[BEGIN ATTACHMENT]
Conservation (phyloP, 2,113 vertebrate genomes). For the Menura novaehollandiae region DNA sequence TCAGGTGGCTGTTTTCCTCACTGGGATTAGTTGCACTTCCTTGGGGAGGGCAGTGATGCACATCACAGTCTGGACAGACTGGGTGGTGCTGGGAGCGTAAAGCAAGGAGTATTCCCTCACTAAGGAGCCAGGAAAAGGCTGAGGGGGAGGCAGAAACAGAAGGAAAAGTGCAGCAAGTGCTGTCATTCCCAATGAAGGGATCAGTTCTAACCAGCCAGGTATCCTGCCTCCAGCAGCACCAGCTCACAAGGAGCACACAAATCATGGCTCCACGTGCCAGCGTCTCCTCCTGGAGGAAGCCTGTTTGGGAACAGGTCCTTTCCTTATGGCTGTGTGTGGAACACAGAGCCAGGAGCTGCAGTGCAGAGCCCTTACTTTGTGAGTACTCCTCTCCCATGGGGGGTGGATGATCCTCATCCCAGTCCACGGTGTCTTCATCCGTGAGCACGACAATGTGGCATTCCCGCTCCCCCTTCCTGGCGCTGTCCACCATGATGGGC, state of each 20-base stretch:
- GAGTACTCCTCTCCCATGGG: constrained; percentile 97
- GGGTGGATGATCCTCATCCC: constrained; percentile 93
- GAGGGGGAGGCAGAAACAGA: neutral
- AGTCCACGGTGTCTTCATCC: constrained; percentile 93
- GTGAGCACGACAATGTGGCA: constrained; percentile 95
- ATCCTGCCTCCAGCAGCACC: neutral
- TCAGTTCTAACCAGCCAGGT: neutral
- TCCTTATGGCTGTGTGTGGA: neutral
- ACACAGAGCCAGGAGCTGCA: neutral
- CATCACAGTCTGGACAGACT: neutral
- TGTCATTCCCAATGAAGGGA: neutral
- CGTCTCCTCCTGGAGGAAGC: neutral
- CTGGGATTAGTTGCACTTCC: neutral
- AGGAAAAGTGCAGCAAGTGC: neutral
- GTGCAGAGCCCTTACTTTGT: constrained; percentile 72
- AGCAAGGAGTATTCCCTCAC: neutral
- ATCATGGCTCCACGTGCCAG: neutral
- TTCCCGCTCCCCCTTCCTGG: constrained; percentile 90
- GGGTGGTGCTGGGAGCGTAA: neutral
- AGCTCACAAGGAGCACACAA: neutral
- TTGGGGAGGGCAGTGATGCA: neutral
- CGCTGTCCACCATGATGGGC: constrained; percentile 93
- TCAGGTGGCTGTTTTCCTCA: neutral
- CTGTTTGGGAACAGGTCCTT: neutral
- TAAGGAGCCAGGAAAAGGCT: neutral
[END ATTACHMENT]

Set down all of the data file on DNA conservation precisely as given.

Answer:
Conservation (phyloP, 2,113 vertebrate genomes). For the Menura novaehollandiae region DNA sequence TCAGGTGGCTGTTTTCCTCACTGGGATTAGTTGCACTTCCTTGGGGAGGGCAGTGATGCACATCACAGTCTGGACAGACTGGGTGGTGCTGGGAGCGTAAAGCAAGGAGTATTCCCTCACTAAGGAGCCAGGAAAAGGCTGAGGGGGAGGCAGAAACAGAAGGAAAAGTGCAGCAAGTGCTGTCATTCCCAATGAAGGGATCAGTTCTAACCAGCCAGGTATCCTGCCTCCAGCAGCACCAGCTCACAAGGAGCACACAAATCATGGCTCCACGTGCCAGCGTCTCCTCCTGGAGGAAGCCTGTTTGGGAACAGGTCCTTTCCTTATGGCTGTGTGTGGAACACAGAGCCAGGAGCTGCAGTGCAGAGCCCTTACTTTGTGAGTACTCCTCTCCCATGGGGGGTGGATGATCCTCATCCCAGTCCACGGTGTCTTCATCCGTGAGCACGACAATGTGGCATTCCCGCTCCCCCTTCCTGGCGCTGTCCACCATGATGGGC, state of each 20-base stretch:
- GAGTACTCCTCTCCCATGGG: constrained; percentile 97
- GGGTGGATGATCCTCATCCC: constrained; percentile 93
- GAGGGGGAGGCAGAAACAGA: neutral
- AGTCCACGGTGTCTTCATCC: constrained; percentile 93
- GTGAGCACGACAATGTGGCA: constrained; percentile 95
- ATCCTGCCTCCAGCAGCACC: neutral
- TCAGTTCTAACCAGCCAGGT: neutral
- TCCTTATGGCTGTGTGTGGA: neutral
- ACACAGAGCCAGGAGCTGCA: neutral
- CATCACAGTCTGGACAGACT: neutral
- TGTCATTCCCAATGAAGGGA: neutral
- CGTCTCCTCCTGGAGGAAGC: neutral
- CTGGGATTAGTTGCACTTCC: neutral
- AGGAAAAGTGCAGCAAGTGC: neutral
- GTGCAGAGCCCTTACTTTGT: constrained; percentile 72
- AGCAAGGAGTATTCCCTCAC: neutral
- ATCATGGCTCCACGTGCCAG: neutral
- TTCCCGCTCCCCCTTCCTGG: constrained; percentile 90
- GGGTGGTGCTGGGAGCGTAA: neutral
- AGCTCACAAGGAGCACACAA: neutral
- TTGGGGAGGGCAGTGATGCA: neutral
- CGCTGTCCACCATGATGGGC: constrained; percentile 93
- TCAGGTGGCTGTTTTCCTCA: neutral
- CTGTTTGGGAACAGGTCCTT: neutral
- TAAGGAGCCAGGAAAAGGCT: neutral